This savior complex, emerging out of the imagined fear of being annihilated at the hands of jihadis and Muslims, which is performed by the proponents of Hindutva, will help us locate certain organic contours that the use of jihad takes in the subcontinent. With this act, Hindu society is both saved from terrorists as well as Islam.

In this river of hate and disgust that flows in India, the Rohingyas have become a soft target, caught in this struggle for power and a new order of society, which is suffocatingly majoritarian.

In 2017, the Ministry of Home Affairs, in its letter to state chief secretaries, described Rohingyas as illegal immigrants and directed that they be deported expeditiously. Such a view of the Indian state stands contrary to Article 14, Article 21, and Article 51 (c) of the Constitution, which provide rights and liberty to every person. It must also be noted that a majority of the Rohingya refugees are women and children.

Moreover, the excuse of national security is debunked by many official statements that were made about Rohingyas by the Indian authorities. In 2017, the Home Minister of Jammu & Kashmir noted in the Legislative Assembly that “no Rohingyas (Burmese) have been found involved in militancy related incidents.” Even Border Security Forces Director General KK Sharma denied any links of Rohingyas to any terror outfits. There is no proof that they are related to any such forces.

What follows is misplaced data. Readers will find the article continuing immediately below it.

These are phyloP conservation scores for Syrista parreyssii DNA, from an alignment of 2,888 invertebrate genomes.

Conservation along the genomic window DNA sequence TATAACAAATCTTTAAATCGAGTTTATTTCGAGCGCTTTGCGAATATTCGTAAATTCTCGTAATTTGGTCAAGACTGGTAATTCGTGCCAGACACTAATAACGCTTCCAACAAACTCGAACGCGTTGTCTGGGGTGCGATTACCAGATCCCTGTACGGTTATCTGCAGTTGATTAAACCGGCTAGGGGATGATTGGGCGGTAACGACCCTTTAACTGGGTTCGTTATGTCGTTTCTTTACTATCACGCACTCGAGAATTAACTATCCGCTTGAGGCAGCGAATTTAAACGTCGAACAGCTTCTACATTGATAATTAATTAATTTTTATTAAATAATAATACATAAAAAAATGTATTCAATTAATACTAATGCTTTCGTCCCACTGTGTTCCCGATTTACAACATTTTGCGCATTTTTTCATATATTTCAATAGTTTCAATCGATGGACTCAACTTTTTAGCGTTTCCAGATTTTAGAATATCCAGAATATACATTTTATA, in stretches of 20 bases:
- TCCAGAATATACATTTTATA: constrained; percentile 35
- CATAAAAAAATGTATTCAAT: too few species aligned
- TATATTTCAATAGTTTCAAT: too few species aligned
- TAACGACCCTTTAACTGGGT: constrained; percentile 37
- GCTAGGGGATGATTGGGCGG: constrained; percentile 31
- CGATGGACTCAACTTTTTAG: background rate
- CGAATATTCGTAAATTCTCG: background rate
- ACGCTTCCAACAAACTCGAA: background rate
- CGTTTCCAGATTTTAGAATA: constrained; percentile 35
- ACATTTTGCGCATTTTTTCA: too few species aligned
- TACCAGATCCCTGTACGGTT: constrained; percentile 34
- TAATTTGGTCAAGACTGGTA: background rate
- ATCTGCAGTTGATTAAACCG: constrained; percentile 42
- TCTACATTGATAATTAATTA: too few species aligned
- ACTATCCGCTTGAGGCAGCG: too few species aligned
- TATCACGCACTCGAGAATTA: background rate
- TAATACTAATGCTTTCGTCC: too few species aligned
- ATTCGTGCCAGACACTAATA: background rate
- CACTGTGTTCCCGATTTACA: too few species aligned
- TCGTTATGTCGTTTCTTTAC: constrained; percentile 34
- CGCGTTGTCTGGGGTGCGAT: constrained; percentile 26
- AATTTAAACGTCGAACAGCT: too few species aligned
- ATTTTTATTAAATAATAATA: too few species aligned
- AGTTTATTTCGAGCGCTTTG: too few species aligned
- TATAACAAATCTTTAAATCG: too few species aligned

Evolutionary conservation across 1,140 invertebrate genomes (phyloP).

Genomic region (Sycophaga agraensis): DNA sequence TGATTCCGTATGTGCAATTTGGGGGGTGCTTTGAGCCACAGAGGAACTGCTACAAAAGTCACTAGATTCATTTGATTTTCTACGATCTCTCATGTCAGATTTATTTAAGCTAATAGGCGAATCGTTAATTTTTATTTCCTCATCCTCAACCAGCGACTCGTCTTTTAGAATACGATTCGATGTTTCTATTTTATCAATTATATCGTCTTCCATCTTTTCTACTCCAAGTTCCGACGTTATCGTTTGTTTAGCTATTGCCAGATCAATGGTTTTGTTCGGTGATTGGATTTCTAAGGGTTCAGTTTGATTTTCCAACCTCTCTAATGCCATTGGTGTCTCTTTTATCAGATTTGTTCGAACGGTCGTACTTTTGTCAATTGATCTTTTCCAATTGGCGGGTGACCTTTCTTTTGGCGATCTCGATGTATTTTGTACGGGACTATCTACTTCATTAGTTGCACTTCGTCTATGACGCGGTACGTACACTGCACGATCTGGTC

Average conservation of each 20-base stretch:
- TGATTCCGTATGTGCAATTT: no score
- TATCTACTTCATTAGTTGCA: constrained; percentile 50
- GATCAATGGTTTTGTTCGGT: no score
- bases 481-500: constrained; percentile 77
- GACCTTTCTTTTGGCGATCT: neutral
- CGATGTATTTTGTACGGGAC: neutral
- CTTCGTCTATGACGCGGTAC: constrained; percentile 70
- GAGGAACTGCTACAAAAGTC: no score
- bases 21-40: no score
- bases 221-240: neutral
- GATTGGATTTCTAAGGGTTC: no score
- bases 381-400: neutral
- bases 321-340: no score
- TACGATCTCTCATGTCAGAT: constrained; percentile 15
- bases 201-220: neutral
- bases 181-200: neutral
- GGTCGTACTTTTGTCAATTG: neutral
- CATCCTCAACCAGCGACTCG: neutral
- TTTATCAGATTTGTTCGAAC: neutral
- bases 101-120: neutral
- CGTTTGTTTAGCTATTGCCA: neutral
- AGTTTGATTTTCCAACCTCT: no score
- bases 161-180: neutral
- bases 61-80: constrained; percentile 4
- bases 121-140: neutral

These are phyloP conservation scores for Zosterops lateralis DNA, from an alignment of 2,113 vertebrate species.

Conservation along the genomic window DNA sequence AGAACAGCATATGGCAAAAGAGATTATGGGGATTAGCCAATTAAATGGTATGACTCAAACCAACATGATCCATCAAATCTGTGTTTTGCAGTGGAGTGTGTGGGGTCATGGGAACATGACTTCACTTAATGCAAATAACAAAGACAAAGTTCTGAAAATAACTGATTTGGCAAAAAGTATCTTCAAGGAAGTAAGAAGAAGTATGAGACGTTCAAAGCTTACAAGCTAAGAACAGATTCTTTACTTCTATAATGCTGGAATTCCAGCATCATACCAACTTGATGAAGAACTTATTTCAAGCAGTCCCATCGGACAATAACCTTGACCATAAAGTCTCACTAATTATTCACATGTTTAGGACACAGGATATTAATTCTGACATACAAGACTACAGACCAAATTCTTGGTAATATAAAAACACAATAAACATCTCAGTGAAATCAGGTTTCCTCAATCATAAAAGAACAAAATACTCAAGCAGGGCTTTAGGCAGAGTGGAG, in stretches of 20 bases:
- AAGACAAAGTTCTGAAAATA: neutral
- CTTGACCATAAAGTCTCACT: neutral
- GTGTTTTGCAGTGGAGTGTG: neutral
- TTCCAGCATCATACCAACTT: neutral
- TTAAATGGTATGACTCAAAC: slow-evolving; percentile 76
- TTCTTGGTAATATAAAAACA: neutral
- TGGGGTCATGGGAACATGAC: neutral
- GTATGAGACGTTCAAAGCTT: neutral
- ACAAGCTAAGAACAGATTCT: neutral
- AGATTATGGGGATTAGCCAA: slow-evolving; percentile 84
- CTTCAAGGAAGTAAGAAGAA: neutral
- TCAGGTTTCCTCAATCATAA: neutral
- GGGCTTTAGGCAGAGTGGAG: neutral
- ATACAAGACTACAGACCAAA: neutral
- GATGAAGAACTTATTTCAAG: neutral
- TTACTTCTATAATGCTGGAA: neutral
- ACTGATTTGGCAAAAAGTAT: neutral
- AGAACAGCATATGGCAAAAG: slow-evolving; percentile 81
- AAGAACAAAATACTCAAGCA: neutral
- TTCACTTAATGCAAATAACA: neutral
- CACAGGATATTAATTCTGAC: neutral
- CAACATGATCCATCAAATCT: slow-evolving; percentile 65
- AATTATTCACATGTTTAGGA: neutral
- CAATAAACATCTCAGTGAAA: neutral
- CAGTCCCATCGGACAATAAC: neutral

However, their witch-hunting in the right-wing media over their supposed terror links continues unabated. The OpIndia, The Pioneer, and Swarajya Magazine leave no stone unturned to make them the most feared entities in India, portraying them as a part of organised clandestine networks. The RSS has also profiled them as “infiltrators” and a threat to national security on many occasions.